The seed bank is directly related to forest resilience because it contributes to the greatest number of regenerants after the occurrence of disturbances. Changes in seed density, floristic composition, and life forms completely alter the successional trajectory of forest environments. These changes are directly related to land use. For example, suppression of the seed bank can occur in pastures, that experience frequent fires with increase of density of seeds and predominance of herbs are typical of highly degraded areas, such as Poaceae, Rubiaceae, Asteraceae, and Cyperaceae. Melastomataceae seedlings are an important component of the seed bank in the Amazon rainforest. On the other hand, Urticaceae has greater representation in forests that exhibit low-impact land use. Any change in seed bank functionality is bound to compromise the diversity, regeneration potential and overall maintenance of tropical forests. Therefore, it is necessary to expand studies that investigate seed banks in the Amazon rainforest. It is as important to prioritize sampling methods and pursue standardization of data presentation, as well as improve the identification of species that occur in the seed bank.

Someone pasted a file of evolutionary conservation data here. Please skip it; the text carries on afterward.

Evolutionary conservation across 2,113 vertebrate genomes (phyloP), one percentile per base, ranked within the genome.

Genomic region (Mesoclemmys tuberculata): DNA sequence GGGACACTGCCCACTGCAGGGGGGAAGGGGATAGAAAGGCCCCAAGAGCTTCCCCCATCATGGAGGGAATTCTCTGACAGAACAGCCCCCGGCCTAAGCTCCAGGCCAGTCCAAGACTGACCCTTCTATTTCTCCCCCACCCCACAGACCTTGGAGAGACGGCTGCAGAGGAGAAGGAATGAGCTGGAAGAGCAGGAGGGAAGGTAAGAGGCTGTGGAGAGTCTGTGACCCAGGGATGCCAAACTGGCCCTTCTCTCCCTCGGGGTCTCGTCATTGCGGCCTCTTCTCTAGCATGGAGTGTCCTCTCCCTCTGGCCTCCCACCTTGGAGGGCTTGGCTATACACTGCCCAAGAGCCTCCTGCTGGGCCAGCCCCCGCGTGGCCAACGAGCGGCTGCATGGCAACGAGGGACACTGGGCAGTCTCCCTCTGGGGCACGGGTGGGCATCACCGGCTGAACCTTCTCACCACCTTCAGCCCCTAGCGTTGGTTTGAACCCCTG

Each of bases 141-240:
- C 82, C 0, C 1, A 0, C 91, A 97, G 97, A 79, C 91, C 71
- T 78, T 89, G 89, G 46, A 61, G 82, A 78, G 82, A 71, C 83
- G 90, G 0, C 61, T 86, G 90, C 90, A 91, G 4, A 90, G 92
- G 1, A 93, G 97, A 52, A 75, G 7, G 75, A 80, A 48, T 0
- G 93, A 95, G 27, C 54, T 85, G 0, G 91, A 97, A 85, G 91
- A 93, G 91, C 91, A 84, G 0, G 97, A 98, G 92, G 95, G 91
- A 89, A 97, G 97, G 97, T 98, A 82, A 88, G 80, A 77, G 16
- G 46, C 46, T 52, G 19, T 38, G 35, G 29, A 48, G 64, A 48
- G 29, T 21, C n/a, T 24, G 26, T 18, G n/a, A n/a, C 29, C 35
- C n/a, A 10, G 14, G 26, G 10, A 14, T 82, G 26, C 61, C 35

Part of the book: Ecosystem and Biodiversity of Amazonia